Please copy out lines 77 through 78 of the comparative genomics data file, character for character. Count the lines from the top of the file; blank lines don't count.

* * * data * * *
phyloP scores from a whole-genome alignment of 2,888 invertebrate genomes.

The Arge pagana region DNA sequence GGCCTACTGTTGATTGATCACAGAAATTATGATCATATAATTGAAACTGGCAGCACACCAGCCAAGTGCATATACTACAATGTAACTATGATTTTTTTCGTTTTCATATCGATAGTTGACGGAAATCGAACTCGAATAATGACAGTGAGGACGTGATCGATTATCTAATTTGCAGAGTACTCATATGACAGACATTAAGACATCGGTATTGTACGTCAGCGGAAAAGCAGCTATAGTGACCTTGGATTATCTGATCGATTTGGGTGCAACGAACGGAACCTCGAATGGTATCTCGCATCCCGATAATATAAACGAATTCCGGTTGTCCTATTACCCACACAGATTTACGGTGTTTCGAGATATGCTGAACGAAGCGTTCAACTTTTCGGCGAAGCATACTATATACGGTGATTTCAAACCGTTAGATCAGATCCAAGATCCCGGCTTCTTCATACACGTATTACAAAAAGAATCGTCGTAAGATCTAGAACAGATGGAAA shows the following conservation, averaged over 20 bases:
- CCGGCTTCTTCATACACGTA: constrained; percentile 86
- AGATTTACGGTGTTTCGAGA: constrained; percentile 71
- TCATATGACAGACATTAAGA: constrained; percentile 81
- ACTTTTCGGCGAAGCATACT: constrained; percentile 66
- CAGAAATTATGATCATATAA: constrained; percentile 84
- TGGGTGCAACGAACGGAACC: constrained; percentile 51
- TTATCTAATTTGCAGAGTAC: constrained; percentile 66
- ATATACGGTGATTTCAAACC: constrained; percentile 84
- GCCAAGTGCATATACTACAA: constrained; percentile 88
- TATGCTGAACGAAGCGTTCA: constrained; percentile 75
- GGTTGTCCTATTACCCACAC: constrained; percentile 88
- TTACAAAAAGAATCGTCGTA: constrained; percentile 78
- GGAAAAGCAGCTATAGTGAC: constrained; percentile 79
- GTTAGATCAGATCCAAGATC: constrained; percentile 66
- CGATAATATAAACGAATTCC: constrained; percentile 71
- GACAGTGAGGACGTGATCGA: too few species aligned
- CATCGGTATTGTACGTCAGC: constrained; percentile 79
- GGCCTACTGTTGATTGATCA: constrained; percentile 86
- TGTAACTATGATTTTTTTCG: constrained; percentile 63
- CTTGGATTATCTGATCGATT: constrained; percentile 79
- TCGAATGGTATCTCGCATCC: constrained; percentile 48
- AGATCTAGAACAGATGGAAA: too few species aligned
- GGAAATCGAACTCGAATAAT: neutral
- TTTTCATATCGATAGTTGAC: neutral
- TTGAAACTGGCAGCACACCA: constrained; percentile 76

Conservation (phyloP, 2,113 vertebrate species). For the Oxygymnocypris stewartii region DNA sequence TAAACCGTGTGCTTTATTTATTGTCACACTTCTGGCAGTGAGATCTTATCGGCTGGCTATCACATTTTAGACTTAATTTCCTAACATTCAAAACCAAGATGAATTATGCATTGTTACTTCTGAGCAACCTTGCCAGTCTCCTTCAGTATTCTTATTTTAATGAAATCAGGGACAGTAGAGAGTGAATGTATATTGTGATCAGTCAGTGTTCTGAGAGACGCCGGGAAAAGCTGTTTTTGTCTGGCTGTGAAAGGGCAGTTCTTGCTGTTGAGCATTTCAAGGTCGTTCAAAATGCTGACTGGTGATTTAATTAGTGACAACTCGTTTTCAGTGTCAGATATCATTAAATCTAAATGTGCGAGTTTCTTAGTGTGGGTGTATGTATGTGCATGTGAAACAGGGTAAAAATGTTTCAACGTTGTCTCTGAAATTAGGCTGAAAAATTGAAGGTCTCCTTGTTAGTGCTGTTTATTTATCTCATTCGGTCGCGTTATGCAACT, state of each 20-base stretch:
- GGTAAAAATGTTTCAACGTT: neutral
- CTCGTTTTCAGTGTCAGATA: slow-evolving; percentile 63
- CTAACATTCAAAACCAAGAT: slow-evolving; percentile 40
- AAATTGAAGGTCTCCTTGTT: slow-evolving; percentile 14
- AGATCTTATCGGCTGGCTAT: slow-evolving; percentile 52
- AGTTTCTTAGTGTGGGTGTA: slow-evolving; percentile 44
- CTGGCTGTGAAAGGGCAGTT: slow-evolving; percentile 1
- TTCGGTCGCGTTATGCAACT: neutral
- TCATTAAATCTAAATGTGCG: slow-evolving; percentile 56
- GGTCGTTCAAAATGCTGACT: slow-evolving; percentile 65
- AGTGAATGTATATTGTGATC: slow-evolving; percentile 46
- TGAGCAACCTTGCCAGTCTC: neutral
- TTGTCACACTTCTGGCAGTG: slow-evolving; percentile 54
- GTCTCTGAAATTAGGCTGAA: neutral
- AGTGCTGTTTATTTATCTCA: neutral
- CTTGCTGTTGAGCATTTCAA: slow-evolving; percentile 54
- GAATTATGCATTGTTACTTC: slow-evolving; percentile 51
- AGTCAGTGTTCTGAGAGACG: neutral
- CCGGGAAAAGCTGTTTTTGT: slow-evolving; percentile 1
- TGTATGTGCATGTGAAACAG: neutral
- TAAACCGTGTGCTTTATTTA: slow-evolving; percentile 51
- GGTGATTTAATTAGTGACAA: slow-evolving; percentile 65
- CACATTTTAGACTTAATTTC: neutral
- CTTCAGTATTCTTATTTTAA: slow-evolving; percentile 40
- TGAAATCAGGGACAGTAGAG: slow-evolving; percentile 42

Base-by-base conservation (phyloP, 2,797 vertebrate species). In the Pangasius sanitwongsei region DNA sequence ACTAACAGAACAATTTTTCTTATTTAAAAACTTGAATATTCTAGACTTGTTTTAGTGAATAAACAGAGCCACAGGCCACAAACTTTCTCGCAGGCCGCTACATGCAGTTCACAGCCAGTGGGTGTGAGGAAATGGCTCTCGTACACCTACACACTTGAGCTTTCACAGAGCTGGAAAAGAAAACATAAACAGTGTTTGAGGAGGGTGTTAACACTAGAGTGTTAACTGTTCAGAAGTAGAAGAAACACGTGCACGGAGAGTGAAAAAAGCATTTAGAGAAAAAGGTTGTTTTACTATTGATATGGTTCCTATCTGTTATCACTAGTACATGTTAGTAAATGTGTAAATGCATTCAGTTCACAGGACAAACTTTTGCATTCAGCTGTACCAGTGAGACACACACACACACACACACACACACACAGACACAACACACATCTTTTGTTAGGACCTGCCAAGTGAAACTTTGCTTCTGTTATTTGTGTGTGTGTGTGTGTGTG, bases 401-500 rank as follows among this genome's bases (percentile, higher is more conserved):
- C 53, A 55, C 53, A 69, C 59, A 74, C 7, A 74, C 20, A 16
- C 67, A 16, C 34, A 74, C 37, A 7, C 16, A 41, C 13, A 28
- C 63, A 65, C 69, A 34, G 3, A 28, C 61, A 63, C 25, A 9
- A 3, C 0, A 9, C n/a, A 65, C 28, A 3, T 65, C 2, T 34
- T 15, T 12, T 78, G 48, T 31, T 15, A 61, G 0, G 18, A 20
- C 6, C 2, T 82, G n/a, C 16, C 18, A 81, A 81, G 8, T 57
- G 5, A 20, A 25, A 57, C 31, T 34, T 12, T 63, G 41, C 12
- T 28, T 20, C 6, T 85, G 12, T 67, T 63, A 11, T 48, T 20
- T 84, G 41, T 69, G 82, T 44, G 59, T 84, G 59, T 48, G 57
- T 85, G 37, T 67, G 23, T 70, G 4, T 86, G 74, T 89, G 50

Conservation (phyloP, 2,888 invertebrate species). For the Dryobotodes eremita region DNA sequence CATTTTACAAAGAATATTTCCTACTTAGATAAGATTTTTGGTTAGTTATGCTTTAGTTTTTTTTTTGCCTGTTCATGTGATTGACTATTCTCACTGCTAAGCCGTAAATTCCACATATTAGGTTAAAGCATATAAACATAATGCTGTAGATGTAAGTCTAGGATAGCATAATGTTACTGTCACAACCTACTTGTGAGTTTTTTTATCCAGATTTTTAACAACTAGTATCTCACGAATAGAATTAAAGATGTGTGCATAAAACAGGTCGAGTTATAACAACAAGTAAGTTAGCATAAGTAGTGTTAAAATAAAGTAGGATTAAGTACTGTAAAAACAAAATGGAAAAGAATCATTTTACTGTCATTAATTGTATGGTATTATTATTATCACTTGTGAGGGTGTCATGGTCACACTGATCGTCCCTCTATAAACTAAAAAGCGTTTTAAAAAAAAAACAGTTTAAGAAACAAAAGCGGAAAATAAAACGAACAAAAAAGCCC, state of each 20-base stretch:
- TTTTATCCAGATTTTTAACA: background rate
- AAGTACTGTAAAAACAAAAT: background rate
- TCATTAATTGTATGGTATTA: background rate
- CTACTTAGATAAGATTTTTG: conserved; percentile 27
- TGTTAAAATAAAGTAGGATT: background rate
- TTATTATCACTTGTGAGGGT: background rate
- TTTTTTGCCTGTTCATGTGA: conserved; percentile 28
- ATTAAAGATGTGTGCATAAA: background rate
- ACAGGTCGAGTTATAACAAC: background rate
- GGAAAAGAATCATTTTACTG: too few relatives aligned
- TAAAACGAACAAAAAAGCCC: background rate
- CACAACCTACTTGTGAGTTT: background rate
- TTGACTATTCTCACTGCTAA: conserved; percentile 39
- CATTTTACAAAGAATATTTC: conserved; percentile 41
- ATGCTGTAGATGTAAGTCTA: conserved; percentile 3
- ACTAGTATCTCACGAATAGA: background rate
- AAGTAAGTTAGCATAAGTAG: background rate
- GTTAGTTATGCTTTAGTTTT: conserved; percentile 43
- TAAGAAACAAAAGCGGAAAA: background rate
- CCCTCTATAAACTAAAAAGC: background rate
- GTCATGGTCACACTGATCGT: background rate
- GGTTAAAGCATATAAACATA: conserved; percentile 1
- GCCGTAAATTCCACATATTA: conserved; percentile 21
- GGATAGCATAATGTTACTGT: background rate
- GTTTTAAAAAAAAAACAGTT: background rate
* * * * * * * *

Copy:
- CACAACCTACTTGTGAGTTT: background rate
- TTGACTATTCTCACTGCTAA: conserved; percentile 39